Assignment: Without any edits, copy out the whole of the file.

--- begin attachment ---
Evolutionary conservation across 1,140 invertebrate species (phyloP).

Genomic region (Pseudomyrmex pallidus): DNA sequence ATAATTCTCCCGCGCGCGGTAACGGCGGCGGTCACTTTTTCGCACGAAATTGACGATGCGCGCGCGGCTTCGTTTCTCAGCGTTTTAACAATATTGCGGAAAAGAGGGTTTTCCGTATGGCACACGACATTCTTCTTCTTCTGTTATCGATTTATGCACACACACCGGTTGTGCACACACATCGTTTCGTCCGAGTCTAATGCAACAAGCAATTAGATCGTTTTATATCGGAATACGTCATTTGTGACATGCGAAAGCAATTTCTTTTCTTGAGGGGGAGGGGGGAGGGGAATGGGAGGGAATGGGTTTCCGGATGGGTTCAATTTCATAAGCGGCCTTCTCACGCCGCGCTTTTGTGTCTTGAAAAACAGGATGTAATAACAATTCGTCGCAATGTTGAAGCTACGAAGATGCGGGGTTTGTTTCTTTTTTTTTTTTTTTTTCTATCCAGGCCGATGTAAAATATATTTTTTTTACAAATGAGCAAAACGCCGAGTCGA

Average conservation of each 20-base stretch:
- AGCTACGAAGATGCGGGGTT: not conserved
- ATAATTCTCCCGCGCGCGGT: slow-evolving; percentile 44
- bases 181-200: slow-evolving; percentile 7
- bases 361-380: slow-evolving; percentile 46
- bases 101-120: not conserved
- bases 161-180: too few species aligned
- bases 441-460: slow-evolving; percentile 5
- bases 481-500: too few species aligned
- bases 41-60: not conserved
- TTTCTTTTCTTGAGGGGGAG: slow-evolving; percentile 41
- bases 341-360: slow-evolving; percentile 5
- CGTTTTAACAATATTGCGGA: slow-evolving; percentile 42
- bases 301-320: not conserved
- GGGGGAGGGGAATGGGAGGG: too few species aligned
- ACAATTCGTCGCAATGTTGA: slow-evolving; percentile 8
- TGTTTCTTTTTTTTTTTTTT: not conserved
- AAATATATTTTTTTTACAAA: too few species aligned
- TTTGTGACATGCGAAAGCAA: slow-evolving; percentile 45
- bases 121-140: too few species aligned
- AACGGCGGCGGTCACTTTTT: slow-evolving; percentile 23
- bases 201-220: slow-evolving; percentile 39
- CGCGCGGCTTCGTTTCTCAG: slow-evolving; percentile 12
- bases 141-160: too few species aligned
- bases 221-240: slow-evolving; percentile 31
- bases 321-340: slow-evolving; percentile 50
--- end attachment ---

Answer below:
Evolutionary conservation across 1,140 invertebrate species (phyloP).

Genomic region (Pseudomyrmex pallidus): DNA sequence ATAATTCTCCCGCGCGCGGTAACGGCGGCGGTCACTTTTTCGCACGAAATTGACGATGCGCGCGCGGCTTCGTTTCTCAGCGTTTTAACAATATTGCGGAAAAGAGGGTTTTCCGTATGGCACACGACATTCTTCTTCTTCTGTTATCGATTTATGCACACACACCGGTTGTGCACACACATCGTTTCGTCCGAGTCTAATGCAACAAGCAATTAGATCGTTTTATATCGGAATACGTCATTTGTGACATGCGAAAGCAATTTCTTTTCTTGAGGGGGAGGGGGGAGGGGAATGGGAGGGAATGGGTTTCCGGATGGGTTCAATTTCATAAGCGGCCTTCTCACGCCGCGCTTTTGTGTCTTGAAAAACAGGATGTAATAACAATTCGTCGCAATGTTGAAGCTACGAAGATGCGGGGTTTGTTTCTTTTTTTTTTTTTTTTTCTATCCAGGCCGATGTAAAATATATTTTTTTTACAAATGAGCAAAACGCCGAGTCGA

Average conservation of each 20-base stretch:
- AGCTACGAAGATGCGGGGTT: not conserved
- ATAATTCTCCCGCGCGCGGT: slow-evolving; percentile 44
- bases 181-200: slow-evolving; percentile 7
- bases 361-380: slow-evolving; percentile 46
- bases 101-120: not conserved
- bases 161-180: too few species aligned
- bases 441-460: slow-evolving; percentile 5
- bases 481-500: too few species aligned
- bases 41-60: not conserved
- TTTCTTTTCTTGAGGGGGAG: slow-evolving; percentile 41
- bases 341-360: slow-evolving; percentile 5
- CGTTTTAACAATATTGCGGA: slow-evolving; percentile 42
- bases 301-320: not conserved
- GGGGGAGGGGAATGGGAGGG: too few species aligned
- ACAATTCGTCGCAATGTTGA: slow-evolving; percentile 8
- TGTTTCTTTTTTTTTTTTTT: not conserved
- AAATATATTTTTTTTACAAA: too few species aligned
- TTTGTGACATGCGAAAGCAA: slow-evolving; percentile 45
- bases 121-140: too few species aligned
- AACGGCGGCGGTCACTTTTT: slow-evolving; percentile 23
- bases 201-220: slow-evolving; percentile 39
- CGCGCGGCTTCGTTTCTCAG: slow-evolving; percentile 12
- bases 141-160: too few species aligned
- bases 221-240: slow-evolving; percentile 31
- bases 321-340: slow-evolving; percentile 50